AIDS and the Church’s Ministry of Caring

In the presence of the human suffering, anxiety and tragedy in the AIDS crisis, we commit ourselves anew to the ministry of caring. The Church Council of the Evangelical Lutheran Church in America recognizes with gratitude the service of those who care for people with AIDS and their loved ones. It urges church members to support this ministry and to serve those who are suffering with respect and compassion.

AIDS (acquired immunodeficiency syndrome), often with an intensity greater than many diseases, calls us to remember our common humanity. The suffering of persons with AIDS demonstrates anew that life for all is vulnerable, limited, and broken, yet also graced with courage, hope and reconciliation. As a disease that affects women, men and children around the world, it shows how closely we are bound together in relationships of mutual trust, need and responsibility.

The church’s ministry of caring is a grateful response to God’s caring for us. The undeserved love of God announced for all in the Gospel of Jesus Christ is our reason for standing with our neighbor in need. Jesus responded graciously to persons who were sick without assessing their merit. In the same way we are called to “be Christs” for all in our midst who suffer and are ill. Our calling summons us to compassion for, acceptance of and service with people affected by AIDS both within and outside of our congregations.

This ministry of caring requires that we be well-informed about the nature of AIDS. We urge our members to read the Surgeon General’s brochure “Understanding AIDS,” and we encourage our congregations to discuss the subject in their educational programs. Knowledgeable and sensitive Christians are needed to help counter the prejudice and injurious discrimination that people with AIDS experience. Wise and informed people are needed to participate in the complex public policy debates surrounding the disease.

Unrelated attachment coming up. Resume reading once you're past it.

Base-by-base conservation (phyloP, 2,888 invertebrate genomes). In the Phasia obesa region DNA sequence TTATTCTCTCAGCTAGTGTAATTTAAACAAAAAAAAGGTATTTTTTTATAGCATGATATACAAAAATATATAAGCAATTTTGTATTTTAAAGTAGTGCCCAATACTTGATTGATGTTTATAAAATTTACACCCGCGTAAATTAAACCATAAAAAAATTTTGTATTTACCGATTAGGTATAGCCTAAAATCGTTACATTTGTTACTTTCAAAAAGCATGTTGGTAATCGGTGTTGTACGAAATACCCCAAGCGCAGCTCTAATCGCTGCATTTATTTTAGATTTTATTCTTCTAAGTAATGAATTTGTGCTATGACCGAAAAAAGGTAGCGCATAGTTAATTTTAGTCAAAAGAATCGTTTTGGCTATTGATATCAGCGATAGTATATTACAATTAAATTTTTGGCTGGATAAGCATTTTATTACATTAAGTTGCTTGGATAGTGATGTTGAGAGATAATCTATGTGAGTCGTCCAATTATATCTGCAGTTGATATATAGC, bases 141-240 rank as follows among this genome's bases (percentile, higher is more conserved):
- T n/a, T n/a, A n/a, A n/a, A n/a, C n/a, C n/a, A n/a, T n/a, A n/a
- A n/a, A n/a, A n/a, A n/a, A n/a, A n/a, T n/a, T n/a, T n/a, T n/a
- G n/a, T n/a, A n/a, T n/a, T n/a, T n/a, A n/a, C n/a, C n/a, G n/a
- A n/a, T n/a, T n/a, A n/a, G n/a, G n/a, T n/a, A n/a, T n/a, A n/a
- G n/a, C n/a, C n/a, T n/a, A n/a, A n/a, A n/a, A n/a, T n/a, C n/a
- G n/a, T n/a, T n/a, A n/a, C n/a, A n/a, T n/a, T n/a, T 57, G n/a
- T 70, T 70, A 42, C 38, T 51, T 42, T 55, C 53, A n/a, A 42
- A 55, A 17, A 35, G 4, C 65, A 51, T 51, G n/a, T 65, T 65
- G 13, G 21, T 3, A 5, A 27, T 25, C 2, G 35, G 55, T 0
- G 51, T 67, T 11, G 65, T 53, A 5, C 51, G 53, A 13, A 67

This ministry of caring challenges us to support efforts in the churches and in the wider community that serve those with AIDS, their friends and families. We will continue to encourage nurses, doctors, caregivers and pastors who witness to God’s grace in their daily ministry with people with AIDS.

This ministry of caring embraces the hospitality of our congregational life, whose center is worship. There through Word and Sacrament the Holy Spirit offers to all the comfort and the hope of the victorious God of the cross. There persons who suffer come to know that they are not forgotten, since God cares. There we participate in the concerns and care of the sick through prayer, the laying on of hands and services of healing. United by baptism, all are invited to receive the touch of care. “Welcome one another, therefore, as Christ has welcomed you, for the glory of God” (Romans 15:7).

The above message was developed and brought by the Commission for Church in Society to the ELCA Church Council, where it was affirmed on November 13, 1988.